Didymium Facts and Uses

What You Need To Know About Didymium

Didymium is found in safety glasses uses for metalworking and glassblowing. The addition filters the blinding bright yellow light.
Didymium is found in safety glasses uses for metalworking and glassblowing. The addition filters the blinding bright yellow light. Mikolette / Getty Images

Didymium Definition

Didymium is a mixture of the rare earth elements praseodymium and neodymium and sometimes other rare earths. The term comes from the Greek word didumus, meaning twin, with the -ium ending. The word sounds like an element name because at one time didymium was considered to be an element. In fact, it appears on Mendeleev's original periodic table.

Didymium History and Properties

Swedish chemistry Carl Mosander (1797-1858) discovered didymium in 1843 from a sample of ceria (cerite) supplied by Jons Jakob Berzelius.

Mosander believed didymium was an element, which is understandable because the rare earths were notoriously difficult to separate at that time. The element didymium had atomic number 95, the symbol Di, and an atomic weight based on the belief that the element was divalent. In fact, these rare earth elements are trivalent, so Mendeleev's values were only about 67% of the true atomic weight. Didymium was known to be responsible for a pink color in ceria salts.

Per Teodor Cleve determined didymium must be made of at least two elements in 1874. In 1879, Lecoq de Boisbaudran isolated samarium from a sample containing didymium, leaving Carl Auer von Welsbach to separate the two remaining elements in 1885. Welsbach named these two elements praseodidymium (green didymium) and neodidymium (new didymium). The "di" part of the names was dropped and these elements came to be known as praseodymium and neodymium.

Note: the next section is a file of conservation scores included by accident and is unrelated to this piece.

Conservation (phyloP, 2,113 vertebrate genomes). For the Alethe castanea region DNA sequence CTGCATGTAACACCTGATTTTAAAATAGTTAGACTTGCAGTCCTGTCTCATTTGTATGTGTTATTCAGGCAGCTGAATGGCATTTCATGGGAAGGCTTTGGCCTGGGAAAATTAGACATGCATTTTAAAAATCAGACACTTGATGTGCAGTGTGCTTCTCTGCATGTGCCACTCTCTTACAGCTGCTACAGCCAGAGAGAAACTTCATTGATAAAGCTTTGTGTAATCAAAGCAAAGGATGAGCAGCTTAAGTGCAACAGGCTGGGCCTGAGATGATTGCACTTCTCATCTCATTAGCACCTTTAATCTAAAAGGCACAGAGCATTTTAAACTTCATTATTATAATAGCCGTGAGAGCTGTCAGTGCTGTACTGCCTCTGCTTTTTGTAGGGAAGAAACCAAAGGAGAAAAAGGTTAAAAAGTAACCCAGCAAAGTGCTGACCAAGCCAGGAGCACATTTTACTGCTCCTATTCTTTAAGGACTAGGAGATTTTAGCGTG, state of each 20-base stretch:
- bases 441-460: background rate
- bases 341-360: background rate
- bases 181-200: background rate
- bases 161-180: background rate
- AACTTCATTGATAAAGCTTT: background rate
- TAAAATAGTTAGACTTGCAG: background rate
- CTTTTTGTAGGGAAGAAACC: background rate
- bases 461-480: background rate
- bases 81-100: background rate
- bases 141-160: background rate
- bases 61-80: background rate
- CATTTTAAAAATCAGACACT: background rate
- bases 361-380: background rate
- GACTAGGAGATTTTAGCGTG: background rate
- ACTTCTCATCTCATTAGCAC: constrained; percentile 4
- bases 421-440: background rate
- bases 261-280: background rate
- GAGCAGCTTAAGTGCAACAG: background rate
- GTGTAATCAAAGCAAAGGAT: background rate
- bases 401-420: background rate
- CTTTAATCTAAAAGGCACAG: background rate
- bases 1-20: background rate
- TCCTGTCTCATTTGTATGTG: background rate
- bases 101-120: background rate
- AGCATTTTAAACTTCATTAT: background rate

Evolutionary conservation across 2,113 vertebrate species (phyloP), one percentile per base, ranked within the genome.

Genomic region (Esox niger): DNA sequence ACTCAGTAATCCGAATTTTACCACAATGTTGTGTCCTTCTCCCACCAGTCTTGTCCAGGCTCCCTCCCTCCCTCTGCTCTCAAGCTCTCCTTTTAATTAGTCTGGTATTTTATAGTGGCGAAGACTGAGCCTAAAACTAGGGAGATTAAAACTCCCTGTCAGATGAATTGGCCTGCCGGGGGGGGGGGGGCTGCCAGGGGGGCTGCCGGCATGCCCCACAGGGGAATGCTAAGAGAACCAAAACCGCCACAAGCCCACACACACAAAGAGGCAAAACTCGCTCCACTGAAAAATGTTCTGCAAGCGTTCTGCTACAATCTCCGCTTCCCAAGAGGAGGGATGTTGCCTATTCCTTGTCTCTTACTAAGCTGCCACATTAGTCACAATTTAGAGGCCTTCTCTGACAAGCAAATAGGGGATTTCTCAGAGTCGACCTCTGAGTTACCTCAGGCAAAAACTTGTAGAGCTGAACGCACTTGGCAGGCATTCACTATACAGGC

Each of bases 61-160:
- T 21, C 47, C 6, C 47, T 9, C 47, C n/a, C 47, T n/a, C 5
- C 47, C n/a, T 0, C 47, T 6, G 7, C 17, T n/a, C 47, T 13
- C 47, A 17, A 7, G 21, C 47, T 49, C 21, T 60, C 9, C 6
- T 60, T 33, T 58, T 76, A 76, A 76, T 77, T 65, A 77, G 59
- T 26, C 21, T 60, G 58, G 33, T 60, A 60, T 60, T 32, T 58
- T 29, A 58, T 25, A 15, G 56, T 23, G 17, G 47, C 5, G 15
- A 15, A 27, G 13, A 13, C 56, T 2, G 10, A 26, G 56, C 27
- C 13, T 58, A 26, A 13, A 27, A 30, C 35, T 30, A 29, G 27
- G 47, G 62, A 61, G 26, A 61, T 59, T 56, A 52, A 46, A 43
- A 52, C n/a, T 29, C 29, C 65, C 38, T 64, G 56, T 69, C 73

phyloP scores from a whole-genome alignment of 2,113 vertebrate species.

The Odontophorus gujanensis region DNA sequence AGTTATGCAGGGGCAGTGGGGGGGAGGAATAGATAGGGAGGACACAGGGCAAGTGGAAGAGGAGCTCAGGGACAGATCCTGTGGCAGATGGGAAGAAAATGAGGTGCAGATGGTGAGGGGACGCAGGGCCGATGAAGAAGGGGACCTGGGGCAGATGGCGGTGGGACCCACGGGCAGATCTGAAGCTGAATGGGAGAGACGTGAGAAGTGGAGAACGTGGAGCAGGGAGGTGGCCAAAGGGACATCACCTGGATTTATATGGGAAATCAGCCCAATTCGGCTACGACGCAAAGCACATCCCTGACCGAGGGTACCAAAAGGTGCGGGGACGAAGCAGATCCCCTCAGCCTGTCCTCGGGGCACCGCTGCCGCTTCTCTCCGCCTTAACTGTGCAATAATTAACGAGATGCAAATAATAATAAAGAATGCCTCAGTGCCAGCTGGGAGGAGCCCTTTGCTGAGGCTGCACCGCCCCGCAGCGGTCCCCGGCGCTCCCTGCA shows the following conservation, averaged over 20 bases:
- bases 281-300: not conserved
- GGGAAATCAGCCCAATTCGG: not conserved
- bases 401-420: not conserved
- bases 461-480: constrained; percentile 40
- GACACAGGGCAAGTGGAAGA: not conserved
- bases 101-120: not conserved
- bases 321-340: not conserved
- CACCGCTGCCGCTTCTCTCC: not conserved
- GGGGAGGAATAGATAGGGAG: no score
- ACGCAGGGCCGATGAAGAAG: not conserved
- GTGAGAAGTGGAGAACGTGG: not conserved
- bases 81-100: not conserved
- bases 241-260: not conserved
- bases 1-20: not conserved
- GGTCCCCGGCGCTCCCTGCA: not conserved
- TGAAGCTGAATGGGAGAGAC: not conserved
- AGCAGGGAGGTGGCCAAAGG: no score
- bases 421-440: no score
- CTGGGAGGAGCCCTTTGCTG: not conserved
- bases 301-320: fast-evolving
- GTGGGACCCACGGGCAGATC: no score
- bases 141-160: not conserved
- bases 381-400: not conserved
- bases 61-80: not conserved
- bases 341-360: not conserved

As the mineral was already in use for glassblower's goggles, the name didymium remains. The chemical composition of didymium is not fixed, plus the mixture may contain other rare earths besides just praseodymium and neodymium. In the United States, "didymium" is the material remaining after cerium is removed from the mineral monazite.

This composition contains about 46% lanthanum, 34% neodymium, and 11% gadolinium, with a smaller amount of samarium and gadolinium. While the ratio of neodymium and praseodymium varies, didymium usually contains about three times more neodymium than praseodymium. This is why element 60 is the one that got the neodymium name.

Didymium Uses

Didymium and its rare earth oxides are used to color glass. The glass is important for blacksmithing and glassblowing safety glasses. Unlike dark welder glasses, didymium glass selectively filters out yellow light, around 589 nm, reducing the risk of Glassblower's cataract and other damage while preserving visibility.

Didymium is also used in photographic filters as an optical band-stop filter. It removes the orange portion of the spectrum, which makes it useful for enhancing photos of autumn scenery.

A 1:1 ratio of neodymium and praseodymium may be used to make "Heliolite" glass, a color of glass devised by Leo Moser in the 1920s that changes color from amber to red to green depending on the light. An "Alexandrit" color is also based on rare earth elements, exhibiting color changes similar to the alexandrite gemstone.

Didymium is also used as a spectroscopy calibration material and for use manufacturing petroleum cracking catalysts.

Didymium Fun Fact

There are reports that didymium glass was used to transmit Morse Code messages across battlefields in World War I. The glass made it so the brightness of lamp light would not appear to be noticeably changing to most viewers, but would enable a receiver using filtered binoculars to see the on/off code in the light absorption bands.